What is better on a hot summer day than a nice cool, crisp salad? There is a bit of mayo in this however, so observe food safety rules. Don’t serve out in the sun or keep it out in the heat longer than an hour. Refrigerate until serving or put the bowl on ice for extended time. We don’t want sick guests now, do we? A change from the boring old green mixed salad, this colorful salad is high on heart healthy veggies, nuts and curry.

Curried Broccoli Salad

Ingredients:

1 head of broccoli, florets and 1/2 inch of stems, cut into small bite sized pieces
1 large carrot, julienned
1/2 C chopped red or Vidalia onion
1/2 C cashew pieces
1/4 C dried cranberries
3/4 C light Hellman’s mayo
Curry to taste. (Curries vary widely, so use as much or as little as you like in terms of spiciness)
Salt and pepper to taste

Instructions:

Boil a pot of water. Throw the broccoli and carrots into the boiling water for 30 seconds and drain immediately. Allow to cool. When cool, put the vegetables into a large bowl. Add the other ingredients and toss to coat. Adjust curry, salt and pepper to your liking. Serves 8 as a side dish or 4 for a main vegetarian course.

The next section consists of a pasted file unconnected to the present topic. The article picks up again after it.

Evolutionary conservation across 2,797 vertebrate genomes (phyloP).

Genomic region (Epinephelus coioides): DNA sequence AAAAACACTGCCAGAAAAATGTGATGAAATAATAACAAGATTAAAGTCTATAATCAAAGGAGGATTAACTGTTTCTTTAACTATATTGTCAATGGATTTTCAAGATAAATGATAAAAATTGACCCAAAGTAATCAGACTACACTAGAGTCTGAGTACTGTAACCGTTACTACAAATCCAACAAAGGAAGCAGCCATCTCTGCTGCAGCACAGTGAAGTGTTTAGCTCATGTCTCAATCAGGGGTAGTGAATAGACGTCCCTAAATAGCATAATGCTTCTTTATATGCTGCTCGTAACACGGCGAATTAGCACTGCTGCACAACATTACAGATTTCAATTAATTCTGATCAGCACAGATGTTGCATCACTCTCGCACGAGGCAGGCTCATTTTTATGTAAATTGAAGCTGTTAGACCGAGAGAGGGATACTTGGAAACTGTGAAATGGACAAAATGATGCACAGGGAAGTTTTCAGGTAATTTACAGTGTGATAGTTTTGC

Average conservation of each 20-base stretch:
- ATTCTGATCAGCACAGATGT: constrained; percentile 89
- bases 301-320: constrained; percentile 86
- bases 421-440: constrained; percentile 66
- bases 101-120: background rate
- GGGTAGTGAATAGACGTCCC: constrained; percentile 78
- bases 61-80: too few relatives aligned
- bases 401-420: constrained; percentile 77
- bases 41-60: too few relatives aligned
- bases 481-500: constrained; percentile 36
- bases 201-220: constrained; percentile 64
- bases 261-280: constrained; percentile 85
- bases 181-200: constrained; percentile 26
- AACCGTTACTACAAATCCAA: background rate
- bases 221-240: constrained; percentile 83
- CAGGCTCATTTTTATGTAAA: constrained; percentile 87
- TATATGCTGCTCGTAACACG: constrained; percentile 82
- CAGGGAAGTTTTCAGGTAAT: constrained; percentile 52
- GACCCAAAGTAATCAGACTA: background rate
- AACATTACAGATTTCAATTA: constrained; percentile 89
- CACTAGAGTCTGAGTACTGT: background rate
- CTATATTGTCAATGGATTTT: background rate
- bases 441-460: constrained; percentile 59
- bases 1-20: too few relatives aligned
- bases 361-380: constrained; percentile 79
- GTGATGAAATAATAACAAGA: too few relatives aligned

Beet Salad You Will Love


Many of us grew up disliking (OK, hating) beets. They were those sour-tasting things from a can and if you splashed any juice on you, it ruined your clothes. (This was before oxidizing stain stick treatments).

Then I tasted REAL beets. The ones that come with the greens on top (which can also be cooked and eaten). What a difference. If you cook them just right, they retain some of the crunch and natural sweetness. They can also be roasted, but I’ll save that for another recipe. Beets are very high in antioxidants and protect against heart disease. They lower your risk of stroke, reduce blood  cholesterol and have anti-aging properties. Walnuts contain heart healthy polyunsaturated Omega 3 fats and antioxidants. They lower total and LDL (bad) cholesterol and are protective for blood pressure, heart disease, strokes and several cancers (breast, colon and prostate). Eat up.

This recipe is simple to prepare and lasts a full week in the fridge.

Ingredients:

1 lb. fresh, beets, boiled until soft